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Between December 2007 And July 2010, The Fed Parcelled Out $Us 16.1 Trillion In Emergency Loans

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The Last Remission

According to the official figures put out by the US government, the economic “recovery” in the US celebrated its second anniversary on June 30, 2011. The “fuel” burned in this “recovery” is immense. Mr Obama’s presidency has ushered in the era of $US 1 TRILLION plus annual deficits riding on top of 0.00 percent controlling interest rates from the Fed. It has also ushered in the era in which almost nothing istraded on the paper markets which is not - explicitly or implicitly - guaranteed by the government.

The fuel to keep the global financial system functioning does not stop at the borders of the US. The “Dodd-Frank Wall Street Reform and Consumer Protection Act” has just produced the first ever “audit” of the US central bank. It reveals that in the period between December 2007 and July 2010, the Fed parcelled out $US 16.1 TRILLION in emergency loans to financial entities all over the world. Almost half of this - a total of $US 7.75 TRILLION - was loaned to four US banks. They were Citigroup, Morgan Stanley, Merrill Lynch and the Bank of America. In July 2010 (the cut off date for this “audit”), total US stock market capitalisation was $US 15 TRILLION. The Fed provided about half of that.

This inflationary explosion is unprecedented in any era. It represents the biggest ever effort to rescue a debt-based system from the ravages caused by its own debt issuing excesses. It has, at best, provided a “remission” for global paper markets. The cost has been devastating for REAL economies everywhere.

A cancer patient who goes under the knife gets the malignant disease physically removed. If all traces of the malignancy are removed, the patient will recover. If all goes well, the recovery will be permanent with no “remissions”. A life-threatening malignancy is NOT fought or cured by doing everything possible to increase its power and potency. Yet that is what financial authorities in the US and everywhere else have been doing in regard to the life blood of their economies. As this stark fact becomes ever clearer, Washington DC and Wall Street stand helpless before the fact that they can only cure the economy at the cost of killing the financial system which is feeding on it. It’s that simple.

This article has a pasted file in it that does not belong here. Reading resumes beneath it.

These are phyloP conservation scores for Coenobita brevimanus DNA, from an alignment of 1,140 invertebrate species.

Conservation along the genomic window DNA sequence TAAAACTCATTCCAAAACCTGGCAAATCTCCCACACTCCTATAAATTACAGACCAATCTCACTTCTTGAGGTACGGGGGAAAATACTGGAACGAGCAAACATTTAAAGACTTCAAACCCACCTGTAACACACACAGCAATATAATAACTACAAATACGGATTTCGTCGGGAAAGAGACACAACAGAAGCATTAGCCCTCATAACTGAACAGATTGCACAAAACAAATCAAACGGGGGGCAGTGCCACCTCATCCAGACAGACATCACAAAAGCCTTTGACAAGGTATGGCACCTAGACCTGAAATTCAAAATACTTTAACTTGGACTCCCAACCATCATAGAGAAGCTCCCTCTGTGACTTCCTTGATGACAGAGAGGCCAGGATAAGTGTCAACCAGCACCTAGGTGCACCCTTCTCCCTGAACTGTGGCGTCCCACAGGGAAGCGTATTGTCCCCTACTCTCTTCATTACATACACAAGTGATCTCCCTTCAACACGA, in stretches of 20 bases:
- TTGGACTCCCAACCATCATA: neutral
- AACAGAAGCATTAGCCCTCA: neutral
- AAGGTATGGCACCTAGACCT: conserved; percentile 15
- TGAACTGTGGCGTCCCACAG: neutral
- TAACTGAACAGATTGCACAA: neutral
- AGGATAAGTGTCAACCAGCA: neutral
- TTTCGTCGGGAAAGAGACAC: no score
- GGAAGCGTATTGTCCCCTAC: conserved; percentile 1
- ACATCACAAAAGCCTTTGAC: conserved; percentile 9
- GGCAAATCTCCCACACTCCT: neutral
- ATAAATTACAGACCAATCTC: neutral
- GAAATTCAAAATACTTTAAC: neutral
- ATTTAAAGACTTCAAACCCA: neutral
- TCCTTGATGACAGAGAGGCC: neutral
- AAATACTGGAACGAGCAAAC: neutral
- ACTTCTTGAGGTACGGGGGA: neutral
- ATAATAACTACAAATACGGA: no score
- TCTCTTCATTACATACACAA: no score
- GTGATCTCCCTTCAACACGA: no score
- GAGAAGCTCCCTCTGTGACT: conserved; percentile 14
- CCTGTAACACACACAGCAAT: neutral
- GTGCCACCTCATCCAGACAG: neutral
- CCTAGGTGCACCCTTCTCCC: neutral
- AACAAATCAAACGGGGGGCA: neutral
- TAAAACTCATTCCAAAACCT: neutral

Ludwig von Mises describes the endgame brought on by reckless expansion of credit: "There is no means of avoiding the final collapse of a boom brought about by credit (debt) expansion. The alternative is only whether the crisis should come sooner as the result of a voluntary abandonment of further credit (debt) expansion, or later as a final and total catastrophe of the currency system involved."

Still I'm sure this time it will be different. I mean surely they've learnt from the past?

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The Von Mises quote is timeless, eloquent and powerful. Here's another favourite of mine, from 2001. Only the 'bugs will know who wrote this:

"My friend, debt is the essence of fiat. As debt defaults, fiat is destroyed. This is where all these deflationists get their direction. Not seeing that hyperinflation is the process of saving debt at all costs, even buying it outright for cash. Deflation is impossible in today's dollar terms because policy will allow the printing of cash, if necessary, to cover every last bit of debt and dumping it on your front lawn! Worthless dollars, of course, but no deflation in dollar terms!"

If you're inclined to find out who wrote it, then prepare to go down the rabbit hole for a second time.

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However, the current situation is rather complicated. The economic system has gone critical – it has reached point from where there is no turning back. The worst part is that the system cannot self-organise. “Normal” business organisation typically means that if you are doing business and make wrong decisions in a particular economic environment, then you should also suffer the consequences. In other words – if a bank has made bad loans, then we should let it fail. Failure is part of capitalism. Individuals and businesses that have deposited their money in this bank and, therefore, made a wrong decision, should also lose their money. Simple and logical, this is what capitalism is all about.